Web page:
The Man who Would be King, and Other Stories

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Wordsworth Editions, Jan 1, 1994 - Fiction - 211 pages
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Winner of the Noble Prize for literature in 1907, Rudyard Kipling (1865-1936) drew upon his experiences in Anglo-Indian Society for much of his writing. This volume presents five of Kipling's best early stories, including "The Phantom 'Rickshaw, " a psychological thriller; "Wee Willie Winkie, " a delightful display of love for children; "Without Benefit of Clergy, " the poignant story of an Englishman's affair with an Islamic woman; "The Strange Ride of Morrowbie Jukes; " and the celebrated title story.
  

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User Review  - girlunderglass - LibraryThing

The Man Who Would Be king and Other Stories wasn't really my cup of tea. The book contains five short stories, each quite different from the other: you will find amongst them a Poe-esque thriller, a ... Read full review

Contents

The Education of Otis Yeere
3
At the Pits Mouth
21
The Hill of Illusion
36
Only a Subaltern
59
My Own True Ghost Story
90
The Man who would be King
115
Wee Willie Winkie
144
His Majesty the King
176
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About the author (1994)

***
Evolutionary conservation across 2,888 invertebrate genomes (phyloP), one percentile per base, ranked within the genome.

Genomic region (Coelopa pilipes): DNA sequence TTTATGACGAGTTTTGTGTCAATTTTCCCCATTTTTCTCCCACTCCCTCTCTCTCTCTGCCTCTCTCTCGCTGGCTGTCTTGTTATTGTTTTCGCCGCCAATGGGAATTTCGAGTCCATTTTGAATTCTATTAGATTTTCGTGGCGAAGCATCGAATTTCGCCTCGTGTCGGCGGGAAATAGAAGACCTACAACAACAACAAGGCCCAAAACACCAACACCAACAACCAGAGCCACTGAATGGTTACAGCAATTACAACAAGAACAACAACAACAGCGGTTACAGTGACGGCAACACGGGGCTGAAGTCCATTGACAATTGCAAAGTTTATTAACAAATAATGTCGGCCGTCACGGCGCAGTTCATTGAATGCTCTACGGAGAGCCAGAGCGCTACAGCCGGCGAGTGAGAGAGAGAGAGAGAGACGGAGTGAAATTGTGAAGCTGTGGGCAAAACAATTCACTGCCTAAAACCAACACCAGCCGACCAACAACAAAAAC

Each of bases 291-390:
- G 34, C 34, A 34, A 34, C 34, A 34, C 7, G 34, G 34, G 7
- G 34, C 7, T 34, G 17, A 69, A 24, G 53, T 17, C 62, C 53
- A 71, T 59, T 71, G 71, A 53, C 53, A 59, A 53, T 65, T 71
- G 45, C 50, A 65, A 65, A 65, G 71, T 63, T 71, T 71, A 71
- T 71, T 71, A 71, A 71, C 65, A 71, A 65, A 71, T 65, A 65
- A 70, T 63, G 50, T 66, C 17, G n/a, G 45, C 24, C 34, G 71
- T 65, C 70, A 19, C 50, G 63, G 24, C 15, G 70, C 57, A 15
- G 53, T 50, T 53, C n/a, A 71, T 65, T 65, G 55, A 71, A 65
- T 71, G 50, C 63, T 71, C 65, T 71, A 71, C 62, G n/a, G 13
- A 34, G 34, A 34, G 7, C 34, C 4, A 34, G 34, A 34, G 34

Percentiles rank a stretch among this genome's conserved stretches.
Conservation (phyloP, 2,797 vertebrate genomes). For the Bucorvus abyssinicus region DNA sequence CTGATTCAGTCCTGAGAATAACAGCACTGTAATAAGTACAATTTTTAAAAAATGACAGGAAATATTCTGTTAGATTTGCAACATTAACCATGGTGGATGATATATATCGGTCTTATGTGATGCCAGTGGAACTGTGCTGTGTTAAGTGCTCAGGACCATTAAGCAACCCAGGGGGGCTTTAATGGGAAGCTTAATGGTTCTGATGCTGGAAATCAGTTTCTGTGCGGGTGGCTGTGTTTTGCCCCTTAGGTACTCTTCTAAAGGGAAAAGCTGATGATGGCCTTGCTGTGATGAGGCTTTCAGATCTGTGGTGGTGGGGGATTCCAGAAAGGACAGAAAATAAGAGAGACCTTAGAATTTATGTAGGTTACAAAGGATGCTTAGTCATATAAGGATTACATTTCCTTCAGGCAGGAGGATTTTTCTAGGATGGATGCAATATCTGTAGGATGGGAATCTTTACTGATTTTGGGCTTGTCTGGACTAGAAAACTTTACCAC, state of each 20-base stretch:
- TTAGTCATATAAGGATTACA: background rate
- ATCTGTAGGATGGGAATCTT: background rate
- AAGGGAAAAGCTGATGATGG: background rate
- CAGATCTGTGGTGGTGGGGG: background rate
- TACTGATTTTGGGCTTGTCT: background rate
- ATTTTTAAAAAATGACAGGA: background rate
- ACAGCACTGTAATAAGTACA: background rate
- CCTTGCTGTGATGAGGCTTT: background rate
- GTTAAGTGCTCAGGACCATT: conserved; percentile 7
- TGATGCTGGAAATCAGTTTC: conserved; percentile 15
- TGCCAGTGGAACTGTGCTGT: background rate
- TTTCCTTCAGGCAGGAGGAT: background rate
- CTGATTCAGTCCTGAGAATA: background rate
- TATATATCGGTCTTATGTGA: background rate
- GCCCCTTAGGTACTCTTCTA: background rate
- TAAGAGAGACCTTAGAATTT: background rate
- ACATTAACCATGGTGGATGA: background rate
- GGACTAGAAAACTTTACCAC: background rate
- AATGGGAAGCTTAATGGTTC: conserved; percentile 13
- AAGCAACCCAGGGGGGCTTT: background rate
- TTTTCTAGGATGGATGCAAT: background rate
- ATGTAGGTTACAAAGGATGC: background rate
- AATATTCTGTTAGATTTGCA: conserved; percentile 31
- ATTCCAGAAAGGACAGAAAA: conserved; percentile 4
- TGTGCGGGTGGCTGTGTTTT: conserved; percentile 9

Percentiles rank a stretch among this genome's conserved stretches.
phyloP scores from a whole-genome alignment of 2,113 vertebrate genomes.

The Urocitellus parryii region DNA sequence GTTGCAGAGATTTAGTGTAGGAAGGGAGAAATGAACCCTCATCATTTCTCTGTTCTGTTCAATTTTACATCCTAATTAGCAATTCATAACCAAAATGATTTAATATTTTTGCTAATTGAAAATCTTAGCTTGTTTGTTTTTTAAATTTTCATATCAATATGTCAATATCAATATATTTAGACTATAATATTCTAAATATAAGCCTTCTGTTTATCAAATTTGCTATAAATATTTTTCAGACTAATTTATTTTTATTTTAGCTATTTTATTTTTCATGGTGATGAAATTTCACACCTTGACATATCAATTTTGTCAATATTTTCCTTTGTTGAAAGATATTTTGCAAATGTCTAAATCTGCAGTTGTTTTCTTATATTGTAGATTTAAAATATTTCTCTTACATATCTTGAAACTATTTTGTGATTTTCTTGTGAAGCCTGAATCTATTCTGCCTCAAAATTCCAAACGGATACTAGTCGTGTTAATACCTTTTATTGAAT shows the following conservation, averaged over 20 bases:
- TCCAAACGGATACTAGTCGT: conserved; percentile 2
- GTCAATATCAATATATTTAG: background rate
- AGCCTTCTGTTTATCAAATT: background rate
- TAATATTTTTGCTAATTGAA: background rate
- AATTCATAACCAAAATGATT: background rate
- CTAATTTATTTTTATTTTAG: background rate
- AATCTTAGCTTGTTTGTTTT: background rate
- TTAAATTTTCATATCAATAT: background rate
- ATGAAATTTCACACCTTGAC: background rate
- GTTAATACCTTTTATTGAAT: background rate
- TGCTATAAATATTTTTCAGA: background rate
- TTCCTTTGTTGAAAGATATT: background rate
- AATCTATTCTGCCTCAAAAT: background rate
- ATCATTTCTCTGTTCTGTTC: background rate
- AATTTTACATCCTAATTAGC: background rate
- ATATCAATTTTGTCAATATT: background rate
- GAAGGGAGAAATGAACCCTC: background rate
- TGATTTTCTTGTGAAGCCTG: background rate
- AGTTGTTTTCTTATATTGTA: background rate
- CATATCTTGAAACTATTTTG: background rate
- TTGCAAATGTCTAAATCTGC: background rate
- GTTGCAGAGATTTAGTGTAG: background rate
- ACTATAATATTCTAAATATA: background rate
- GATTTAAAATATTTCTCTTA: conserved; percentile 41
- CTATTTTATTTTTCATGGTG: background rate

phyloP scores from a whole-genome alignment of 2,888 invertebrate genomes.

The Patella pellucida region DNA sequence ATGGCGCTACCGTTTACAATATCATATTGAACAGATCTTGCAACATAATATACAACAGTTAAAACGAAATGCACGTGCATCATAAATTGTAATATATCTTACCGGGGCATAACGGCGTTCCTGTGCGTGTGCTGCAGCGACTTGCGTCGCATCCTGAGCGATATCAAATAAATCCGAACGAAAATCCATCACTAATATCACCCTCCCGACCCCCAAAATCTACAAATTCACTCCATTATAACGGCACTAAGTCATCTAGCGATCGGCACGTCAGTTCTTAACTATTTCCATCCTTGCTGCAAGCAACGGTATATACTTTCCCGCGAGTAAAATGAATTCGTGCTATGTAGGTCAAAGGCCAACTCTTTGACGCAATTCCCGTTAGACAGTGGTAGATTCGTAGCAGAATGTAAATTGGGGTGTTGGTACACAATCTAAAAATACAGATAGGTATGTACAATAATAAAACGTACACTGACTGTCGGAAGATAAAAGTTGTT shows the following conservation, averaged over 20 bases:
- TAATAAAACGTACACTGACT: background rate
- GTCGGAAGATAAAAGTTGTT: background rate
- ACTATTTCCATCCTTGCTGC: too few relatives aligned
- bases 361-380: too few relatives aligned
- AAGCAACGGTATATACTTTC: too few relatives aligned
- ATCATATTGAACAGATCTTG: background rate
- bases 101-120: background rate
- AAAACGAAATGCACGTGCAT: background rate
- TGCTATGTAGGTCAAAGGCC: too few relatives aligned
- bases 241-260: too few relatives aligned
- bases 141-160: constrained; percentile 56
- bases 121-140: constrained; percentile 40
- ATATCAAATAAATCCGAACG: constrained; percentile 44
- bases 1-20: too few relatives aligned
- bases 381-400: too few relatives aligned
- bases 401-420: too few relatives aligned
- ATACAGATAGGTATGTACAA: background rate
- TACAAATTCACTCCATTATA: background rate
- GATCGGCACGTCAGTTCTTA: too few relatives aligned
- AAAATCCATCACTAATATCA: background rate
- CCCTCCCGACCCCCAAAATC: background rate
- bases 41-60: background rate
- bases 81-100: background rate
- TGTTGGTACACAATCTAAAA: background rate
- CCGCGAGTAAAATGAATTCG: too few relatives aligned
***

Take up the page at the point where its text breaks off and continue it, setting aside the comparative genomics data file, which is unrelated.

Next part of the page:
Kipling, who as a novelist dramatized the ambivalence of the British colonial experience, was born of English parents in Bombay and as a child knew Hindustani better than English. He spent an unhappy period of exile from his parents (and the Indian heat) with a harsh aunt in England, followed by the public schooling that inspired his "Stalky" stories. He returned to India at 18 to work on the staff of the Lahore Civil and Military Gazette and rapidly became a prolific writer. His mildly satirical work won him a reputation in England, and he returned there in 1889. Shortly after, his first novel, The Light That Failed (1890) was published, but it was not altogether successful. In the early 1890s, Kipling met and married Caroline Balestier and moved with her to her family's estate in Brattleboro, Vermont. While there he wrote Many Inventions (1893), The Jungle Book (1894-95), and Captains Courageous (1897). He became dissatisfied with life in America, however, and moved back to England, returning to America only when his daughter died of pneumonia. Kipling never again returned to the United States, despite his great popularity there. Short stories form the greater portion of Kipling's work and are of several distinct types. Some of his best are stories of the supernatural, the eerie and unearthly, such as "The Phantom Rickshaw," "The Brushwood Boy," and "They." His tales of gruesome horror include "The Mark of the Beast" and "The Return of Imray." "William the Conqueror" and "The Head of the District" are among his political tales of English rule in India. The "Soldiers Three" group deals with Kipling's three musketeers: an Irishman, a Cockney, and a Yorkshireman. The Anglo-Indian Tales, of social life in Simla, make up the larger part of his first four books. Kipling wrote equally well for children and adults. His best-known children's books are Just So Stories (1902), The Jungle Books (1894-95), and Kim (1901). His short stories, although their understanding of the Indian is often moving, became minor hymns to the glory of Queen Victoria's empire and the civil servants and soldiers who staffed her outposts. Kim, an Irish boy in India who becomes the companion of a Tibetan lama, at length joins the British Secret Service, without, says Wilson, any sense of the betrayal of his friend this actually meant. Nevertheless, Kipling has left a vivid panorama of the India of his day. In 1907, Kipling became England's first Nobel Prize winner in literature and the only nineteenth-century English poet to win the Prize. He won not only on the basis of his short stories, which more closely mirror the ambiguities of the declining Edwardian world than has commonly been recognized, but also on the basis of his tremendous ability as a popular poet. His reputation was first made with Barrack Room Ballads (1892), and in "Recessional" he captured a side of Queen Victoria's final jubilee that no one else dared to address.

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